Groups often rebel against the status quo in their early stages. French painting was dominated by the annual Salons — massive shows with thousands of attendees where the right painting could make an artist’s career. Juries selected paintings for the Salon and stamped rejects on the back of the canvas. Refuse stamps usually rendered the work almost worthless. The Impressionists submitted work to the Salons for years, failing time and again. They grew disdainful of the standards of the juries, even as they struggled for acceptance. Farrell believes this antagonism and rebellion is a crucial stage in the formation of a collaborative circle — members often define their vision of who they are in part by starting with who they are not.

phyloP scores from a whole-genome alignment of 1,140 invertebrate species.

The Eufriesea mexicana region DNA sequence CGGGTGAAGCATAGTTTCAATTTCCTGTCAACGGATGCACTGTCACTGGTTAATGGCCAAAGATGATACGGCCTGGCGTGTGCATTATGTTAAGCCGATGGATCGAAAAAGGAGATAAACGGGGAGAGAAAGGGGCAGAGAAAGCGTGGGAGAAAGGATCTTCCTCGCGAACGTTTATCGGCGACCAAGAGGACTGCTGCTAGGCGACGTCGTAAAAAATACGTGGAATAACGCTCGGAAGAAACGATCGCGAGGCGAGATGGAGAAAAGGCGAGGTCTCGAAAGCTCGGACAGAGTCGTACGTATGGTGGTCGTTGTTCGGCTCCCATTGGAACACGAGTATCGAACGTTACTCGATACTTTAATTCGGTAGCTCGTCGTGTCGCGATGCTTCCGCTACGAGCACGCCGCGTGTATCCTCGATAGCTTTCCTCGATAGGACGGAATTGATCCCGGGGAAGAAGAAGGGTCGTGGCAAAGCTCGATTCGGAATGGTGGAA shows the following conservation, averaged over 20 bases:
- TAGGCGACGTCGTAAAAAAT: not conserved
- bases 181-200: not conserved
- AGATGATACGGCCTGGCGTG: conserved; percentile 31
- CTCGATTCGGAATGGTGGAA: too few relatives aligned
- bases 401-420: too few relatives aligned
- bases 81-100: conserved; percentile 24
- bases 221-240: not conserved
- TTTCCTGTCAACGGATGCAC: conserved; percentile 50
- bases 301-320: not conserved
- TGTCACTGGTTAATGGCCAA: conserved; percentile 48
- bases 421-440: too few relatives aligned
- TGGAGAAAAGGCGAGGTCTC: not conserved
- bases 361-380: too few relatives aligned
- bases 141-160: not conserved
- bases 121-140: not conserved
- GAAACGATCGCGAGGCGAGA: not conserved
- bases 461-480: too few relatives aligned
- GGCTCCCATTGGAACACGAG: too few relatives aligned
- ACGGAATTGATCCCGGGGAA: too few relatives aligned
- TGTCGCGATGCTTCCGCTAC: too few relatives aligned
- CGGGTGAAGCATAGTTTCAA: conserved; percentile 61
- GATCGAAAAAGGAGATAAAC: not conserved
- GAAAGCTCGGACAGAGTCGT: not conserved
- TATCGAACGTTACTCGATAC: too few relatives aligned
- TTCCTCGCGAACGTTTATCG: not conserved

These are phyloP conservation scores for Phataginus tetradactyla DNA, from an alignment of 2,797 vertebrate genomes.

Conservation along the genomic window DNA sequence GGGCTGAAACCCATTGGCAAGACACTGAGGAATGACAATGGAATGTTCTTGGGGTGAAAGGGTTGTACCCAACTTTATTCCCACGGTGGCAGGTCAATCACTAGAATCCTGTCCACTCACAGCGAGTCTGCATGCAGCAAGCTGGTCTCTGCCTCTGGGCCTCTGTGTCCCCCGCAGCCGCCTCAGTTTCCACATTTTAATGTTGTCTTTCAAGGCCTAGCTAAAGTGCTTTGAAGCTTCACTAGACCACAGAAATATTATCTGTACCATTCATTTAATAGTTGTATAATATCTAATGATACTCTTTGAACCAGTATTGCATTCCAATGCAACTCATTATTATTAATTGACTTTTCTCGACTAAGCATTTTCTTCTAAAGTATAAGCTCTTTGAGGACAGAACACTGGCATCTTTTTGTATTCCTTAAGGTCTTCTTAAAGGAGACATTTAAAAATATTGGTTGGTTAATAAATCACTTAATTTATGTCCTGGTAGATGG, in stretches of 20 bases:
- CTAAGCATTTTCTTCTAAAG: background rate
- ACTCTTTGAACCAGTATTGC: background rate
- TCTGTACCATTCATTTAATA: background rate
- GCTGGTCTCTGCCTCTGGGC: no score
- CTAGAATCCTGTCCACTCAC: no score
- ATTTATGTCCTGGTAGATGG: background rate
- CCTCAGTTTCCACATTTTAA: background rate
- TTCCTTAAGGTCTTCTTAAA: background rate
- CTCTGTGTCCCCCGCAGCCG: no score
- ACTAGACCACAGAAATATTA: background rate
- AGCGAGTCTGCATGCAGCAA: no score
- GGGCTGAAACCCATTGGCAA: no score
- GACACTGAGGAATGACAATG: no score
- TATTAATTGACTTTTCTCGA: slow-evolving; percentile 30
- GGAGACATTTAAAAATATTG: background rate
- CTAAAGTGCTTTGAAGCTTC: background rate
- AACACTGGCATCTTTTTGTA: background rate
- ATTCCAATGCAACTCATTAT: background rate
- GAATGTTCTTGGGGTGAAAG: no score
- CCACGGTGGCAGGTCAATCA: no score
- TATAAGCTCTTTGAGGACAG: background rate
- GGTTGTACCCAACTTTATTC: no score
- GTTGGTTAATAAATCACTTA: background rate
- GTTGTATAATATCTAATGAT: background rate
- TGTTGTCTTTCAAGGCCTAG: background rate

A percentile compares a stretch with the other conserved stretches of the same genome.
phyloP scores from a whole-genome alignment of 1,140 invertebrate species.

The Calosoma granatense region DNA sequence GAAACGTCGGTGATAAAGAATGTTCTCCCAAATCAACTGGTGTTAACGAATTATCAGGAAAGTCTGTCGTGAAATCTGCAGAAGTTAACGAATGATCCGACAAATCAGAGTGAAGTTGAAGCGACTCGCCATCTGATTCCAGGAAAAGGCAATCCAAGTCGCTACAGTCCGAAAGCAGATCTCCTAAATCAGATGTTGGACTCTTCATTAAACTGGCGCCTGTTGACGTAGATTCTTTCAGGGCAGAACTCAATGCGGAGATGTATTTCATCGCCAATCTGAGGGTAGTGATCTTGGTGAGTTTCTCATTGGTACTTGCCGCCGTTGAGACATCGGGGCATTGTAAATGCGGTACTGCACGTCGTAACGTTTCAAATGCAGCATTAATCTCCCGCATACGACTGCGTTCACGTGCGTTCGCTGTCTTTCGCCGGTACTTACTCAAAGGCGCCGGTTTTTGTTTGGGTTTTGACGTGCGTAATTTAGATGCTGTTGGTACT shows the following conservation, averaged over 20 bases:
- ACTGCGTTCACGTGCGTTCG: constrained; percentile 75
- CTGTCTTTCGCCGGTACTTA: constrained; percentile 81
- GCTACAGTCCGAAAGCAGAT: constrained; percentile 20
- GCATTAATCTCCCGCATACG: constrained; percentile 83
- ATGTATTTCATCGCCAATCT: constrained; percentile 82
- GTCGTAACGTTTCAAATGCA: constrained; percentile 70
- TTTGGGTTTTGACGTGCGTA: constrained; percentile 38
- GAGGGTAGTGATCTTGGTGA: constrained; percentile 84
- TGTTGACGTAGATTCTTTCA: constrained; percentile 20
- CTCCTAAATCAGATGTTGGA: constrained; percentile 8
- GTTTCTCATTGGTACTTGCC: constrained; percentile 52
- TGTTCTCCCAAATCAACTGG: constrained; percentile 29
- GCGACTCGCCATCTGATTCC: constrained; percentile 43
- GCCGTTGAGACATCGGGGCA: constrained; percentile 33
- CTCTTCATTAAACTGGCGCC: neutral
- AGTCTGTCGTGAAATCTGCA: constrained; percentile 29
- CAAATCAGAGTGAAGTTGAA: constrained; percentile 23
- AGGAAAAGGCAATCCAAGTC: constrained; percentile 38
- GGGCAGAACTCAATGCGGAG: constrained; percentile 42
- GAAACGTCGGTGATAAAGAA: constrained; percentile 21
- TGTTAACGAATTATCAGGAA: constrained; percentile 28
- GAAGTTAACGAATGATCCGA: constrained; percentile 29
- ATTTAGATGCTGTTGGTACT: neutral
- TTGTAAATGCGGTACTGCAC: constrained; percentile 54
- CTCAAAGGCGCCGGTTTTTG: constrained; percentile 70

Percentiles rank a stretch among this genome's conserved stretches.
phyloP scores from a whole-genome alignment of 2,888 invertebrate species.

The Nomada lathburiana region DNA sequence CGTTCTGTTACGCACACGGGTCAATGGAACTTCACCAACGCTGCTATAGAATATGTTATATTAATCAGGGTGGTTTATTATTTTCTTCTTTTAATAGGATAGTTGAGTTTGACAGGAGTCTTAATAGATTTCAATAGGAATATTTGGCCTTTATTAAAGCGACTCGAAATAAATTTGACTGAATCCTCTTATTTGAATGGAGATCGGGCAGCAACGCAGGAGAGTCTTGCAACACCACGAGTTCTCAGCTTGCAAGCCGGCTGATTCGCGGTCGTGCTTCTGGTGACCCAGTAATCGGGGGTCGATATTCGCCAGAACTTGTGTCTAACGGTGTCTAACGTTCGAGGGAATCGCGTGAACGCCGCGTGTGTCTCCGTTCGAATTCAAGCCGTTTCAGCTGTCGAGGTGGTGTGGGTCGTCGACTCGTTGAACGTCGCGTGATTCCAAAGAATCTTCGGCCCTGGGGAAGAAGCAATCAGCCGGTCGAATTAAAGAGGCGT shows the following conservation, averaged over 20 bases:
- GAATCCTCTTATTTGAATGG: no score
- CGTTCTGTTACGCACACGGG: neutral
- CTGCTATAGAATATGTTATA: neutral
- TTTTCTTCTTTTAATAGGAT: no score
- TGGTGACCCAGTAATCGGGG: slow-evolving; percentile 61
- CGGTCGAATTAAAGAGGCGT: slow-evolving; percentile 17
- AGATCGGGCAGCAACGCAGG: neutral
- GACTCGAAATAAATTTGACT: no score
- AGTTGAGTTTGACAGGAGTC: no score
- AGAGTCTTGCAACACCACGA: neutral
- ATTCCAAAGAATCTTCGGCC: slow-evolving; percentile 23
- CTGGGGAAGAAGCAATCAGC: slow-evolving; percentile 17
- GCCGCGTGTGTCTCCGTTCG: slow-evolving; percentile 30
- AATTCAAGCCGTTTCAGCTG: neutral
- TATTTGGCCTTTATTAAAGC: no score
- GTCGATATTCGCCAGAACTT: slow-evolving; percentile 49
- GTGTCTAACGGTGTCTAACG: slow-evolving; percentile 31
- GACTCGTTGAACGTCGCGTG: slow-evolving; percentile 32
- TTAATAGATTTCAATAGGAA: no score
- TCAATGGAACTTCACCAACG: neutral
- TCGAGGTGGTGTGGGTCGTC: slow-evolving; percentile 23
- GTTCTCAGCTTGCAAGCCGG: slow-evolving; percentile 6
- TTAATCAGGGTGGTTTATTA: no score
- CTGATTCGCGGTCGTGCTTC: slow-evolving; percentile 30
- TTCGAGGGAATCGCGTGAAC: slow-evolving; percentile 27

The failures at the Salon led to the next stage of the group, wherein Impressionists created their own separate shows in the 1870s. These were initially ridiculed by the press and public. Over time, however, these shows were seen as ground-breaking and influential, and contributed to the decline of the Salon system in France. Successful circles can make creative leaps and discoveries which would never have occurred to an individual member without participation in the community.
Published in 2001, Collaborative Circles’s applicability today suffers in one respect. Magnet places are no longer tied to geography, thanks to the internet. Farrell spends only a single paragraph on the potential of the web. He speculates (correctly) that it may allow like-minded people scattered across the globe to find each other, then dismisses online communication as not deep or wide-ranging enough to drive personal development or creative work.